The x-ray inspection system views the superimposed image of a selected fixture hole and the corresponding fiducial pad of one of the layers in a field of view. The fiducial pad is thus visible within the boundary of the fixture hole. A software routine is then used to compute the offset between the fixture hole and fiducial pad, such as by first thresholding the image to separate the outline of the fixture hole from the outline of the fiducial pad and then computing the centroid of the separate images. The process is then repeated for the remaining sample of fixture holes and corresponding fiducial pads. The sample of offset coordinates that is obtained is then compared to the blueprint, or ideal location coordinates of the fiducial pads. The numbers are then fitted and the results sent to a drilling machine to determine a position for the drilled holes in the MLB panel that compensates for the misregistration of the solder pads.
The present invention does not require repeatability of the x-y table in that the engagement of the tooling pins and holes holds the MLB panel in an absolute position relative to the fixture and offset of the fiducial pads is measured in a single trip to each fixture hole where offset measurements are being taken. Thus, the present invention realizes savings in the cost of repeatable tables and increased accuracy due to the fact that the machine will be as accurate as the fixture construction, placement, and tooling, all of which are one-time occurrences.
Further objects, features, and advantages of the invention will be apparent from the following detailed description taken in conjunction with the accompanying drawings.
In the drawings:
FIG. l is a perspective view of an x ray inspection system that may be used in accordance with the present invention.
FIG. 2 is an exploded side view of an exemplary MLB panel, each of the individual layers being spaced apart for illustration purposes.
FIG. 3 is an exemplary projection view of the overlapping solder pads in a vertical stack.
FIG. 4 is a view in the x-y plane of an exemplary MLB panel.
FIG. 5 is a top view of an exemplary fixture as secured to the sample tray.
FIG. 6 is an exemplary field of view x-ray image visible in the, image display showing a fixture hole and the corresponding fiducial pad.
FIG. 7 is a block diagram of the learn sequence in the method of the present invention.
FIG. 8 is a block diagram of the inspect sequence in the method of the present invention.
With reference to the drawings, an x-ray inspection system suitable for use in the method of the present invention is shown at 10 in FIG. 1. The x-ray inspection system 10 comprises a computer 12, a computer display 14, a computer keyboard 16, an image processing unit 18, an image display 20, a control panel 22, and a sample tray 24. The computer 12 is programmed to "learn" a fixture and "inspect" an MLB panel according to the steps that are more fully explained below. The computer display 14 is used to view various menus that the user uses during operation of the system 10, and various prompts also appear on the display 14. The keyboard 16 is used to move the user through the various menus and enter parameter values that the system 10 uses to "learn" all of the information it will require to automatically inspect MLB panels. The image processing unit 18 records an x-ray image of an MLB panel positioned upon the sample tray 24. The image display 20 displays the MLB panel that is being inspected and is used further to help "teach" the system 10 what it needs to "learn" about each MLB panel for later inspection. The control panel 22 provides the basic controls to manipulate the system 10, including displays and readouts, a joystick to position the sample tray 24, x-ray controls, and camera motion controls.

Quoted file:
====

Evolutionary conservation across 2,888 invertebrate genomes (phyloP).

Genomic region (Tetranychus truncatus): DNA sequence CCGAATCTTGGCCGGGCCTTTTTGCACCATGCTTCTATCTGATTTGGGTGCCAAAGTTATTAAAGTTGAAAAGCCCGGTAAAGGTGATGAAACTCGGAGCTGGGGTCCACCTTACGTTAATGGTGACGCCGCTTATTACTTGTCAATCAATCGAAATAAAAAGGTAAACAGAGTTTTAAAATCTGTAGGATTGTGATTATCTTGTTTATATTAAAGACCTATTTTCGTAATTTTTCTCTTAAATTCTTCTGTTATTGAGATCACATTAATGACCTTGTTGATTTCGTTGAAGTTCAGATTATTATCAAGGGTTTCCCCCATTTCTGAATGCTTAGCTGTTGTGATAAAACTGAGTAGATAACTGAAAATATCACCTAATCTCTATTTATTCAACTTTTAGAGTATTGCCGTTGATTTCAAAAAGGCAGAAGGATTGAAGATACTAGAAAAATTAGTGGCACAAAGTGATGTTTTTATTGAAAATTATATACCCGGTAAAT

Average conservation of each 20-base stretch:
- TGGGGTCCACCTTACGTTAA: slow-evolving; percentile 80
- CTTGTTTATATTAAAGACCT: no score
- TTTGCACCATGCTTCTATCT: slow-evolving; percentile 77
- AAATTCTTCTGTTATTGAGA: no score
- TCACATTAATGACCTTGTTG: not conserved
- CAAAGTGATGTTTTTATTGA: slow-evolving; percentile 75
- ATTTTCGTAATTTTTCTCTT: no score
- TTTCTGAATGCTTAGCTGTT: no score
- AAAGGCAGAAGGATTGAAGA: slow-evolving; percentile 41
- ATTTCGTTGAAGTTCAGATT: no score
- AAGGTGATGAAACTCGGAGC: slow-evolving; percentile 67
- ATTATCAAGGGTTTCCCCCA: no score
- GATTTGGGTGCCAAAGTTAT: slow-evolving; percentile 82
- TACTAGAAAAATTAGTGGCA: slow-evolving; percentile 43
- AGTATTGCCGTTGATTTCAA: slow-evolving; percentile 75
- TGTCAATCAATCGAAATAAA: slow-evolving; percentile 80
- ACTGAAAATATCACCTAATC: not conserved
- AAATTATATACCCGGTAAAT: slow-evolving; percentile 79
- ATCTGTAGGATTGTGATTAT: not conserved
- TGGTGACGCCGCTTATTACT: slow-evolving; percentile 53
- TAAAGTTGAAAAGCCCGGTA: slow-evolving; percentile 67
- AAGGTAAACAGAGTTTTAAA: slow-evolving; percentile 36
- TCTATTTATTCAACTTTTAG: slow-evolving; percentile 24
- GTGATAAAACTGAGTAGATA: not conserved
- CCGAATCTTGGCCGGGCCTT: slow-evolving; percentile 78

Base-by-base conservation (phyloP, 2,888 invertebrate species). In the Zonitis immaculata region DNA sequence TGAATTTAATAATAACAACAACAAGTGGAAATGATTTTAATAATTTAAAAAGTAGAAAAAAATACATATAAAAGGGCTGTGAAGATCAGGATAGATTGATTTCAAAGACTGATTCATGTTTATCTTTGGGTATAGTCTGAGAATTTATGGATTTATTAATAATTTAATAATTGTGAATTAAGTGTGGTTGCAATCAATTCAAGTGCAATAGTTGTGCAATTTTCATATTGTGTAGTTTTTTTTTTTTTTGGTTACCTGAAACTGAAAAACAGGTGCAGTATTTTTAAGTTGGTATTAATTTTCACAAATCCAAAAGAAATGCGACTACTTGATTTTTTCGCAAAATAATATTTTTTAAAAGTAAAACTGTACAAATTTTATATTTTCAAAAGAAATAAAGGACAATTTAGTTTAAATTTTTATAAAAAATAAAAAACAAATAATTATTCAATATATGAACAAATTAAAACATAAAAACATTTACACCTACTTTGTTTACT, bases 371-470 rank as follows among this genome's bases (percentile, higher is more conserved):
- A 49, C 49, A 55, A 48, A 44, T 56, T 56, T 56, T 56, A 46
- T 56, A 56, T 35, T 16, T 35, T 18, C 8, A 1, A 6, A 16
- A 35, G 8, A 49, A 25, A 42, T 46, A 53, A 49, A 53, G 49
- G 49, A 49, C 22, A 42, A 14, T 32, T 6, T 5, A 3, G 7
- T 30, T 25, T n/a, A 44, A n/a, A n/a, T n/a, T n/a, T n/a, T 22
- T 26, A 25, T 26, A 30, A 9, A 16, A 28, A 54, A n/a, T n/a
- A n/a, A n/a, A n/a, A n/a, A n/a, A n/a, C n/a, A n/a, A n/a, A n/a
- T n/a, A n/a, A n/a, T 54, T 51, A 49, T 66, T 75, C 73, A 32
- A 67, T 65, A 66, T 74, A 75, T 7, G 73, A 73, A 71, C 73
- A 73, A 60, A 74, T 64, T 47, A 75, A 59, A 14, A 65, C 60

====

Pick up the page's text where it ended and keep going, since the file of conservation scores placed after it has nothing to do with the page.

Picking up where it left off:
FIG. 2 shows an exploded view of an exemplary MLB panel 26 having a plurality of layers 28, each of the layers 28 being spaced apart for illustration purposes. Electrical paths on the individual layers 28 terminate in solder pads 30, 32, 34 and 36. The solder pads 30, 32, 34, and 36 from the respective layers 28 are arranged in vertical stacks in order that electrical connections may be made between the different layers. Such connections are formed by drilling holes through the vertically arranged pads 30, 32, 34, 36 and then plating the holes with an electrically conductive material such as solder. The actual number of holes that are drilled through sets of vertically arranged solder pads for a particular panel may be in the hundreds or thousands. The number and size of the layers 28 will vary depending upon the end use, as will the number and location of the solder pads 30, 32, 34, and 36. It is further to be understood that the size of the solder pads 30, 32, 34, and 36 are exaggerated herein for illustration purposes. In the herein specification, the layers 28 are designated as being in an x-y plane and the pads 30, 32, 34, or 36 are stacked in a z-axis. Due to the steps in the lamination process, stacks of vertically adjacent solder pads 30, 32, 34, or 36 may be misregistered from one another. Such misregistration of pads is shown in FIG. 3, which shows an enlarged projection view of overlapping pads 38A, 38B, and 38C of a vertical stack from a three-layer circuit board. As shown in FIG. 3, there is an effective drill target 40 (shown cross-hatched) that represents the common overlapping area of the pads 38A, 38B, and 38C. The hole that is to be drilled through the pads 38A, 38B, and 38C must be drilled within the effective drill target 40 in order to provide the proper electrical connection. The MLB panel 26 is built according to a "blueprint". If the solder pads 38A, 38B, and 38C could be built exactly according to the blueprint, there would be no misregistration of the layers 28 and the solder pads 38A, 38B, and 38C would be in perfect vertical alignment at the locations as specified by the blueprint, referred to herein as the blueprint coordinates of the solder pads. Further, if there was no misregistration of the layers 28, then the ideal drill coordinates would be the same as the blueprint coordinates of the solder pads.